Wednesday, June 19, 2013

Like Walls Drawing Closer

The world has never ceased to amaze me, for all its glory in its various aspects and planes of existence. Meeting new people, having new experiences, living out of a suitcase (at least for some time every year), that is the dream.
Fortunately, I have been born with the means to put down a country or two on my passport every alternate year, which has expanded my view of life, and my exposure ever so much. This also means that I possess a political neutrality, a balanced outlook and a general level of adaptability.

This past month, I've spent most of my time exploring China, Mongolia and Russia with the family... parts of the world not familiar to the average US-UK-Aus hopping tourist.

Right now, I sit in a tiny Soviet era serviced apartment in Irkutsk, Russia, compelled to write my heart out.

My first brushes with Communism.

A totally different experience.
I feel choked.

There's a coldness about Russia that is not in the frigid climate. It's in people's eyes and expressions of cold disregard. It's in the boarded up gray buildings and the deserted roads and even in the dogs that don't respond to your whistling. Like a post-apocalyptic world. Communism may have made its exit 20 odd years ago but it's left a slew of dead oppressed lifestyles in its wake.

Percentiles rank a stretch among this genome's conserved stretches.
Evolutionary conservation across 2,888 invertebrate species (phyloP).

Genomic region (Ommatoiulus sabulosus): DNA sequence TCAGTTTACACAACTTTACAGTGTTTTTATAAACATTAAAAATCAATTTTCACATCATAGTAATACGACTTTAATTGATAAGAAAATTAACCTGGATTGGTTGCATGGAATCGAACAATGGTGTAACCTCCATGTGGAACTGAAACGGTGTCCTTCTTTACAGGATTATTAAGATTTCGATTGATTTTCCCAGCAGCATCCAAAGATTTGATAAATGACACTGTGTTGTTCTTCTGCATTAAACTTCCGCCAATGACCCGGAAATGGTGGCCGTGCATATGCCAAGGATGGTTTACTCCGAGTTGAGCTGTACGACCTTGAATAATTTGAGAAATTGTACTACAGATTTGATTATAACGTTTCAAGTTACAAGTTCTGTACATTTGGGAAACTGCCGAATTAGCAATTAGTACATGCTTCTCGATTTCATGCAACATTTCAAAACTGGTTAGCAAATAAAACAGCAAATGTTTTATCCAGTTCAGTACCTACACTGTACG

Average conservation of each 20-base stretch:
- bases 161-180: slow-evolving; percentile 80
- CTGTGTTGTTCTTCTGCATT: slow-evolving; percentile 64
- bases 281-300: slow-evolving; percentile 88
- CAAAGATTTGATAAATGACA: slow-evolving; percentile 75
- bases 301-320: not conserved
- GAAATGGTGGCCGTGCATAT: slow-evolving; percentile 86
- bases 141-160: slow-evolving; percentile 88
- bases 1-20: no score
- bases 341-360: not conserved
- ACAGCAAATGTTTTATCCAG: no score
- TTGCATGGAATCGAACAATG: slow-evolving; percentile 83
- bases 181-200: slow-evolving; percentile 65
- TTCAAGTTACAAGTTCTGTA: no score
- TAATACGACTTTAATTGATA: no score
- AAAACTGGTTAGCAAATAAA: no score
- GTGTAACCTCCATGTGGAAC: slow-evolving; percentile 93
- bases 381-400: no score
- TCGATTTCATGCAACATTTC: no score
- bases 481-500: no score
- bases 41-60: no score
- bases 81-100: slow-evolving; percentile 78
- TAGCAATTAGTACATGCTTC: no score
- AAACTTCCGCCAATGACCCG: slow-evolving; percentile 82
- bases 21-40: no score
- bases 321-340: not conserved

I'm sure all of Russia is not thus, and I look forward to Moscow and St. Petersburg, the outposts of Russian Tourism, where the post-Soviet youngsters enthusiastically throng the bars and actually talk to you, or so I've heard.

I'll try to give you an idea of how the USSR must've felt.
My apartment leaves me with this lingering feeling: I have nothing to look forward to in life. It's all choreographed.

Very direct. Very depressing.
That being said, I'm not depressed, just thankful that I'll be outta here and on my way westward tomorrow.

I encountered Communism in a very different way in China, which is still Communist.

Firstly because I couldn't understand jack shit. At least in Russia, the script is kinda sorta maybe familiar (even if it's just 10 familiar alphabets so you know that 'Супермаркет' above a store reads 'Supermarket').

Then, to my distress, I found out that YouTube and Facebook are banned in China. Also, anything, and I mean ANYTHING I wanted to google about the Tianenmen Square massacre came up as a failed page-load... As if a deliberate attempt to wipe out from history their one credible struggle for democracy. When I went to Tianenmen Square, I wanted to know where the 'Tank Man' incident had occurred. The guide's eyes widened in a kind of shock that I must admit reminded me of Harry Potter's utterance of Voldemort's real name and the reaction it provoked. My guide looked around to make sure nobody had heard. He quoted 'Chairman Mao' a little too loudly in his next sentence.

(For the uninitiated, the 'Tianenmen Square massacre' and 'Tank Man' are must-googles)

English publications in Beijing were hard to come by, and in a country where the media is largely infamously state controlled, I picked up a few English dailies.

It was full of news about China... It felt like a pathetic means of brainwashing. Like a big show. Not one page about the neighbours, not one section about the world.